Incarceration, Recidivism and Employment

83 Pages Posted: 8 Oct 2018

See all articles by Manudeep Bhuller

Manudeep Bhuller

University of Oslo - Department of Economics; Statistics Norway

Gordon B. Dahl

UC San Diego - Department of Economics; National Bureau of Economic Research (NBER)

Katrine Vellesen Løken

University of Bergen - Department of Economics

Magne Mogstad

University of Chicago

Multiple version iconThere are 4 versions of this paper

Date Written: October 2018


Understanding whether, and in what situations, time spent in prison is criminogenic or preventive has proven challenging due to data availability and correlated unobservables. This paper overcomes these challenges in the context of Norway's criminal justice system, offering new insights into how incarceration affects subsequent crime and employment. We construct a panel dataset containing the criminal behavior and labor market outcomes of the entire population, and exploit the random assignment of criminal cases to judges who differ systematically in their stringency in sentencing defendants to prison. Using judge stringency as an instrumental variable, we find that imprisonment discourages further criminal behavior, and that the reduction extends beyond incapacitation. Incarceration decreases the probability an individual will reoffend within 5 years by 29 percentage points, and reduces the number of offenses over this same period by 11 criminal charges. In comparison, OLS shows positive associations between incarceration and subsequent criminal behavior. This sharp contrast suggests the high rates of recidivism among ex-convicts is due to selection, and not a consequence of the experience of being in prison. Exploring factors that may explain the preventive effect of incarceration, we find the decline in crime is driven by individuals who were not working prior to incarceration. Among these individuals, imprisonment increases participation in programs directed at improving employability and reducing recidivism, and ultimately, raises employment and earnings while discouraging further criminal behavior. For previously employed individuals, while there is no effect on recidivism, there is a lasting negative effect on employment. Contrary to the widely embraced `nothing works' doctrine, these findings demonstrate that time spent in prison with a focus on rehabilitation can indeed be preventive for a large segment of the criminal population.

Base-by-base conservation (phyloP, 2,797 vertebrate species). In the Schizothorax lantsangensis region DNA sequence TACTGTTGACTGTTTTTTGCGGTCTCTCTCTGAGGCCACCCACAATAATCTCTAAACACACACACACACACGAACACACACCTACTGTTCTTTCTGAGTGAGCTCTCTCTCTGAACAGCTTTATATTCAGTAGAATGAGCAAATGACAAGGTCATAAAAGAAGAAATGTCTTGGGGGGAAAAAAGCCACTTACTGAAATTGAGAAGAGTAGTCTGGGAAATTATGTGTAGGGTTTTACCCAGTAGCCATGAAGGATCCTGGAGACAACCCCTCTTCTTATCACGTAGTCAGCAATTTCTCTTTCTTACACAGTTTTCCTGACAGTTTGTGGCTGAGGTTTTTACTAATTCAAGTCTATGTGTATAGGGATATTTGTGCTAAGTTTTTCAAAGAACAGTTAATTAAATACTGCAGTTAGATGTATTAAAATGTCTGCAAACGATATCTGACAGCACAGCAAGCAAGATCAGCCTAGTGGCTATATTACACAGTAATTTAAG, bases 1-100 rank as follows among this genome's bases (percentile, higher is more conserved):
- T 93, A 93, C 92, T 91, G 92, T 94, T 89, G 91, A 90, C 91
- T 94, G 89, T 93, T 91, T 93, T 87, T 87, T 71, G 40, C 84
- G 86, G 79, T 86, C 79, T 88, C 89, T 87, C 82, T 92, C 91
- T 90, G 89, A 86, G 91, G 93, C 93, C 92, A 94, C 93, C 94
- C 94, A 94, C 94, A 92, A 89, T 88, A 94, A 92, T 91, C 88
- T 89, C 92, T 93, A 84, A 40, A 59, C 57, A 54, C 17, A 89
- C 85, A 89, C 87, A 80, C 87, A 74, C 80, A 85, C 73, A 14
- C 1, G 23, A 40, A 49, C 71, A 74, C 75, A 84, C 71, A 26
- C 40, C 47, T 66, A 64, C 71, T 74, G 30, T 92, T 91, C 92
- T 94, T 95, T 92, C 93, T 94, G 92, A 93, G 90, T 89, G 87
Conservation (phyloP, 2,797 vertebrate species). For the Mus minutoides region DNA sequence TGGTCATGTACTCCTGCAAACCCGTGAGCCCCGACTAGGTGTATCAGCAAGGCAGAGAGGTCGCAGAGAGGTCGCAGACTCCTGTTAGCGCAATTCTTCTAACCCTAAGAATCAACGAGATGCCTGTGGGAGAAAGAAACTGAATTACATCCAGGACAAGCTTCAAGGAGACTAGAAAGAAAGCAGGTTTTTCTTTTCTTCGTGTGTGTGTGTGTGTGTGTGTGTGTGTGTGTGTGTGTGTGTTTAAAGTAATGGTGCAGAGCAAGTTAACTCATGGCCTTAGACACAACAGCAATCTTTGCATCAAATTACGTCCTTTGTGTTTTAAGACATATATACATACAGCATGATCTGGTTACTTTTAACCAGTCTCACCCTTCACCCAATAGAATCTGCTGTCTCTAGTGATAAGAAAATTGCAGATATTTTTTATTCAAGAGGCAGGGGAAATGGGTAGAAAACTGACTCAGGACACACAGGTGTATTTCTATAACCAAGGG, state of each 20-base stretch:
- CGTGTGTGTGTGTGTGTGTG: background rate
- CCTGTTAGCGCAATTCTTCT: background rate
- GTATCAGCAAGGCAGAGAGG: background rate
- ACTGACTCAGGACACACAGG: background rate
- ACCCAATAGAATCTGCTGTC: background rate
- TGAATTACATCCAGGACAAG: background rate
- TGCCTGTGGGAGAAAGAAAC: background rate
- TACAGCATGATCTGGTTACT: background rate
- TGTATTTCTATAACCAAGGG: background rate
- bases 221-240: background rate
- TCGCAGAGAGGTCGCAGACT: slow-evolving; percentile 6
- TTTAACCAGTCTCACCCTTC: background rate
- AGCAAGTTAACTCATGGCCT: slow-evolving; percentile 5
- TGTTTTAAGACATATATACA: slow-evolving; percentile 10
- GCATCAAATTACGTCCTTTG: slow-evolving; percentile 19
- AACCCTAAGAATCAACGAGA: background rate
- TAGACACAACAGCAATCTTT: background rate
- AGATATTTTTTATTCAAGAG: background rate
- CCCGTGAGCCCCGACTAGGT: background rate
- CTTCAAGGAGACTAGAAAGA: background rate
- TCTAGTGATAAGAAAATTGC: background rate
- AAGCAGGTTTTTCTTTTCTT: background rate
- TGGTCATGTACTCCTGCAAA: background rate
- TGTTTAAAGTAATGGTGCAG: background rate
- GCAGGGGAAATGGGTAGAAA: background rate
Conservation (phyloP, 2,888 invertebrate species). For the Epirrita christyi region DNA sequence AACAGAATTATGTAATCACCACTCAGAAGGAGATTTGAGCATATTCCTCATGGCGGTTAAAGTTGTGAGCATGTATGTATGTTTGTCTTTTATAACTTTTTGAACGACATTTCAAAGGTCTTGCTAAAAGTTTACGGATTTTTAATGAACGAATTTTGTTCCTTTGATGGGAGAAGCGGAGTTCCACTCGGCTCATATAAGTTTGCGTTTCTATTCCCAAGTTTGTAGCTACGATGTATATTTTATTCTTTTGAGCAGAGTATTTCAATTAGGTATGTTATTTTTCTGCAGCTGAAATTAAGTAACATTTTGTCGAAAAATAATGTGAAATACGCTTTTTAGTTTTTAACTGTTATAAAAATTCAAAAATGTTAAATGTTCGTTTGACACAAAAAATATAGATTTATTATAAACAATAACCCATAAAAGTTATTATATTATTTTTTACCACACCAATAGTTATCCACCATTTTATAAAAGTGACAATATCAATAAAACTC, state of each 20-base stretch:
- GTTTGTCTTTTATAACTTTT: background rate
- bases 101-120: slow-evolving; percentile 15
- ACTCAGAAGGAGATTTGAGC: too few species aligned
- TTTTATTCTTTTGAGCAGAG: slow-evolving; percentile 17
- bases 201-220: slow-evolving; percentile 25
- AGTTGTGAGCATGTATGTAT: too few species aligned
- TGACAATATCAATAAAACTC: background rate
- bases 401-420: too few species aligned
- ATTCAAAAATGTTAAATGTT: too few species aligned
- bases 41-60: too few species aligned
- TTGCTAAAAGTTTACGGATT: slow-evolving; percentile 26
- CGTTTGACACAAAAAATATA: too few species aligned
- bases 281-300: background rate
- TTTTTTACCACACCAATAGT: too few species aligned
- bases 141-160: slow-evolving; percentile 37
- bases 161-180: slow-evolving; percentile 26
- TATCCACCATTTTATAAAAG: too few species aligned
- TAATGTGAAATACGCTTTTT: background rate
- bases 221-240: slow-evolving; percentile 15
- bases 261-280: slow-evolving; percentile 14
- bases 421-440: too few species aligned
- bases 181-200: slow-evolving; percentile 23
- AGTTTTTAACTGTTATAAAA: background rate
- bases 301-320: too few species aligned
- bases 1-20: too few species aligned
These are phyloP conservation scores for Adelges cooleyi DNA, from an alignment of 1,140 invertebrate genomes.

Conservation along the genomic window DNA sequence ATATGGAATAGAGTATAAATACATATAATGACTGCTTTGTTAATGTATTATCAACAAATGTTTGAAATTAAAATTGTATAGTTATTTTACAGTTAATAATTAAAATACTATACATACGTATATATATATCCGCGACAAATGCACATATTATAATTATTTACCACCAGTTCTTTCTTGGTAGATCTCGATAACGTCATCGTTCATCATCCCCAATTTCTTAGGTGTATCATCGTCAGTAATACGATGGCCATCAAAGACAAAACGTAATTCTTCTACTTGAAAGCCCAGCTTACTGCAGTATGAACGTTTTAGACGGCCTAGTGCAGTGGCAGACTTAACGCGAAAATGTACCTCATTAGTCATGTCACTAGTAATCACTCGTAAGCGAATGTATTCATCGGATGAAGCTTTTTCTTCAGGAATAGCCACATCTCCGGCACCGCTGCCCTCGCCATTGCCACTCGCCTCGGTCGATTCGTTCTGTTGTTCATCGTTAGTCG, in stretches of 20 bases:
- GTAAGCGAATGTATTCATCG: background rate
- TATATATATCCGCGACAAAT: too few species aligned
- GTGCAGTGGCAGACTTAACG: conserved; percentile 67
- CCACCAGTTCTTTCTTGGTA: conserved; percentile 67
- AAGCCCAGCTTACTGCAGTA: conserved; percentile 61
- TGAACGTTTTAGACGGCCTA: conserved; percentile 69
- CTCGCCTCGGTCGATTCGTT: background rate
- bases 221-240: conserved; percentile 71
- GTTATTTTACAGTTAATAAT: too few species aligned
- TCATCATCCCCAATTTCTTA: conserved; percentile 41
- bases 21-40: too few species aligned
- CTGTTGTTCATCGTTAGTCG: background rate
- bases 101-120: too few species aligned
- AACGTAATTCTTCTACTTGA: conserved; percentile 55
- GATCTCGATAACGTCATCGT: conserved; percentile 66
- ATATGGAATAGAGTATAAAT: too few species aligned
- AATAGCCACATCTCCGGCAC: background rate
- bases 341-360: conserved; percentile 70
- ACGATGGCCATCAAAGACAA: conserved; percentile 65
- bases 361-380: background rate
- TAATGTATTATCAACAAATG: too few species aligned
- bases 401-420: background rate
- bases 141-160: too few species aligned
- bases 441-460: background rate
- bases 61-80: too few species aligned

Keywords: crime, employment, incarceration, Recidivism

JEL Classification: J24, K42

Suggested Citation

Bhuller, Manudeep and Dahl, Gordon B. and Løken, Katrine Vellesen and Mogstad, Magne, Incarceration, Recidivism and Employment (October 2018). CEPR Discussion Paper No. DP13215, Available at SSRN:

Manudeep Bhuller (Contact Author)

University of Oslo - Department of Economics ( email )

P.O. Box 1095 Blindern
N-0317 Oslo


Statistics Norway ( email )

N-0033 Oslo


Gordon B. Dahl

UC San Diego - Department of Economics ( email )

9500 Gilman Drive
Mail Code 0502
La Jolla, CA 92093-0112
United States

National Bureau of Economic Research (NBER)

1050 Massachusetts Avenue
Cambridge, MA 02138
United States

Katrine Vellesen Løken

University of Bergen - Department of Economics ( email )

Fosswinckelsgt. 6
N-5007 Bergen, 5007

Magne Mogstad

University of Chicago ( email )

1101 East 58th Street
Chicago, IL 60637
United States

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